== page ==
Inspeccion Tecnica de Vehiculos


The copper pulls you over and demands papers: you pass him various Permissos and Fichas to frown over. He points at the red “09” sticker on your windscreen. Your “Ee Tay Oo-Bay” (I.T.V.) is out of date. The ITV is the MOT of Spain: not having one gets you fined €130. Your Permisso de Circulacción is also confiscated: the replacement only valid for getting the test done.

Four-year-old+ cars need an annual ITV, and should carry the certificate and display the sticker. In Málaga there are five test centres ( see end of the article for details) you can call for an appointment. Alternatively, call the automated service on 902 221222 or try on-line at Your appointment time relates not to inspection time but to when you join the booking-in queue. Take previous ITV papers and your Permiso de Circulacción into the office. At the desk hand them in and pay: it's about €35 cash (they don't accept cards). You'll be given new blank forms for your mechanic. Now you wait to hear your car called.

At Algarrobo this is a pain. The license and line number are called in full, so MA 8659 BD, line one becomes “em-may aah ocho mil seiscientos cinquenta y nueve bay-day, Linea Uno”, which isn't easy to catch, especially over a bad tannoy. You hang about outside the office (no seats) to watch while you listen: if no one scurries to move a car perhaps it was your call. You get three chances and if you miss the 'ultimo llamada' you have to start from scratch. And occasionally the mechanic will ad-lib with a description of your car instead of the license, just to confuse!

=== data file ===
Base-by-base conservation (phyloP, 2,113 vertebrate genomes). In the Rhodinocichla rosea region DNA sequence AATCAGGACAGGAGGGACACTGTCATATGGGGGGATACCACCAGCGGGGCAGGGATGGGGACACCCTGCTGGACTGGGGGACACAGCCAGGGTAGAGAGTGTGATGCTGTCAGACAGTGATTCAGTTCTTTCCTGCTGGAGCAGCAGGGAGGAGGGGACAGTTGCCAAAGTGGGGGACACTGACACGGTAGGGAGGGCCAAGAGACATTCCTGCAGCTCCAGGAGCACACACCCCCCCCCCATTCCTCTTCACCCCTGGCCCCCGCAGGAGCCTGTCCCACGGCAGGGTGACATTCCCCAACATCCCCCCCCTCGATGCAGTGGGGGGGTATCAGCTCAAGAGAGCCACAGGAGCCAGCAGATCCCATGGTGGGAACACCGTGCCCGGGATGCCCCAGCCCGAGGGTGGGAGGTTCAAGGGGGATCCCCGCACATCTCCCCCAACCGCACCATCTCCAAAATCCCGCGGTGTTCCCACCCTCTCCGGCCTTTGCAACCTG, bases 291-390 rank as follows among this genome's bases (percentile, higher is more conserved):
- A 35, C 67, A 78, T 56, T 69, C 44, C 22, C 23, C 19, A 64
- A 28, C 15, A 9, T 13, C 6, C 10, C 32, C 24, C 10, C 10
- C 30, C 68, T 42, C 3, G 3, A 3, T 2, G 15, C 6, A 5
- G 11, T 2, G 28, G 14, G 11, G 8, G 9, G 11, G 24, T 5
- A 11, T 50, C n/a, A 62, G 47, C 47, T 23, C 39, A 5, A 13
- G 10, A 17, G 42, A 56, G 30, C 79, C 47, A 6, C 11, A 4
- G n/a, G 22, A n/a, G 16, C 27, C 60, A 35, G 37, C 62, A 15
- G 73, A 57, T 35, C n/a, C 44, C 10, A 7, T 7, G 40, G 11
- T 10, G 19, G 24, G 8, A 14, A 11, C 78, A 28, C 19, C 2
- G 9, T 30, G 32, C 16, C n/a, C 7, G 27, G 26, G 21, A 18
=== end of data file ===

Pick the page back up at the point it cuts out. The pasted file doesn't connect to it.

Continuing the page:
Once called get your car round to the specified garage 'line' and hand your papers to the mechanic. He mutters something and taps the bonnet for you to open. After 30 seconds he shuts it and waves you forward. Then, instructing through grunts and gestures, he has you work the lights (full beam, hazards, indicators, brake and reversing), wipers and water jet, and horn. He reaches in and checks the seatbelts. He looks at the wheels. He measures emissions by putting a device in the exhaust and getting you to rev. He waves you slowly forward 'til the car the front tyres drop heavily onto mobile rollers: it's instinctive to brake as you jog down, but don't, just wait for instructions. Once he's happy with your front brakes you have to come forward to test the rear brakes the same way.

You're nearly done now. You edge forward 'til you're above a vent from the basement. This allows him to get underneath your car; he'll (hopefully) leave a walkie-talkie on your dashboard to give the instructions through. You feel the car judder as he tests the suspension.

And that's it: you hand back the walkie-talkie, drive out and wait for your papers. If you've passed you get a new certificate confirming the details and a windscreen date sticker. If you've failed the faults are detailed. Get them done at a convenient garage, a.s.a.p., both to be legally secure and because if you return within 15 days you'll get a discount on the retake.

The ITV isn't like UK MOTs of my experience, which were much longer (half a day minimum), much more thorough (the tyres passing here would be binned there), much more expensive and always found faults. But, while you can avoid it by paying a garage (around €80), it's really relatively straight forward. Most of the mechanics know key English words: if you bone up on the relevant Spanish, you'll be fine.

Rose Jones

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